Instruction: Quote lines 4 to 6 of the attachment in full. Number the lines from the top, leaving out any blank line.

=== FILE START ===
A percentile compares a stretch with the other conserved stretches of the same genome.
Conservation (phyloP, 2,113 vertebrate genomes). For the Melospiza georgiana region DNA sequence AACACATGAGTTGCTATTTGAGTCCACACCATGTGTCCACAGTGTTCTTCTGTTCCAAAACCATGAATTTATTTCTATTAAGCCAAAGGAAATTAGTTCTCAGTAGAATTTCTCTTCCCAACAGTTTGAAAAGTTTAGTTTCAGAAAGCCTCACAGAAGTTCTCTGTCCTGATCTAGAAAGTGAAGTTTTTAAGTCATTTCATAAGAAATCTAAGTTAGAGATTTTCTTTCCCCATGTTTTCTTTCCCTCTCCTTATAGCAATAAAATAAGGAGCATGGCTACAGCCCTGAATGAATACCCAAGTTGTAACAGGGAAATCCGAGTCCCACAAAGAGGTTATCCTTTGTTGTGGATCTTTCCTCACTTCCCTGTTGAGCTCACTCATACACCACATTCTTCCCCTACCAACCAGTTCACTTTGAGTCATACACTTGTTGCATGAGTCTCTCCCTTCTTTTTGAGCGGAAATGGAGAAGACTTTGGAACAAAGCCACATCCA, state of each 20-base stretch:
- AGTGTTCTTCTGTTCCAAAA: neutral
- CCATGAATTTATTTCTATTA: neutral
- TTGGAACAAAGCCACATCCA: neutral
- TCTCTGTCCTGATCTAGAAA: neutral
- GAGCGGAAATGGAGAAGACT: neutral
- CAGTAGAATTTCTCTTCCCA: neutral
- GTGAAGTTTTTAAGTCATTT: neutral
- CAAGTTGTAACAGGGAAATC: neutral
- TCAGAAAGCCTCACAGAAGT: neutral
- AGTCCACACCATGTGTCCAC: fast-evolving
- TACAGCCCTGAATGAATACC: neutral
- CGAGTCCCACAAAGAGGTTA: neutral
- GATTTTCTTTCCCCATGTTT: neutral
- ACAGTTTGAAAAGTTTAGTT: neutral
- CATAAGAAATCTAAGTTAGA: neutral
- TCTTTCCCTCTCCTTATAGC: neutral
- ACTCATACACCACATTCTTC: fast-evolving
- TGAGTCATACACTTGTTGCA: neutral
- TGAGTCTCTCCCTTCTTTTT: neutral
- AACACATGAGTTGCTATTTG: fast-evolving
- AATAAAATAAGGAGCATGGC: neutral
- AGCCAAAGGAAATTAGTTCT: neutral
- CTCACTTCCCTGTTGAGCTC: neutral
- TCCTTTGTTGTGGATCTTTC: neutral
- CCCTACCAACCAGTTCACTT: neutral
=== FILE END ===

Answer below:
- CCATGAATTTATTTCTATTA: neutral
- TTGGAACAAAGCCACATCCA: neutral
- TCTCTGTCCTGATCTAGAAA: neutral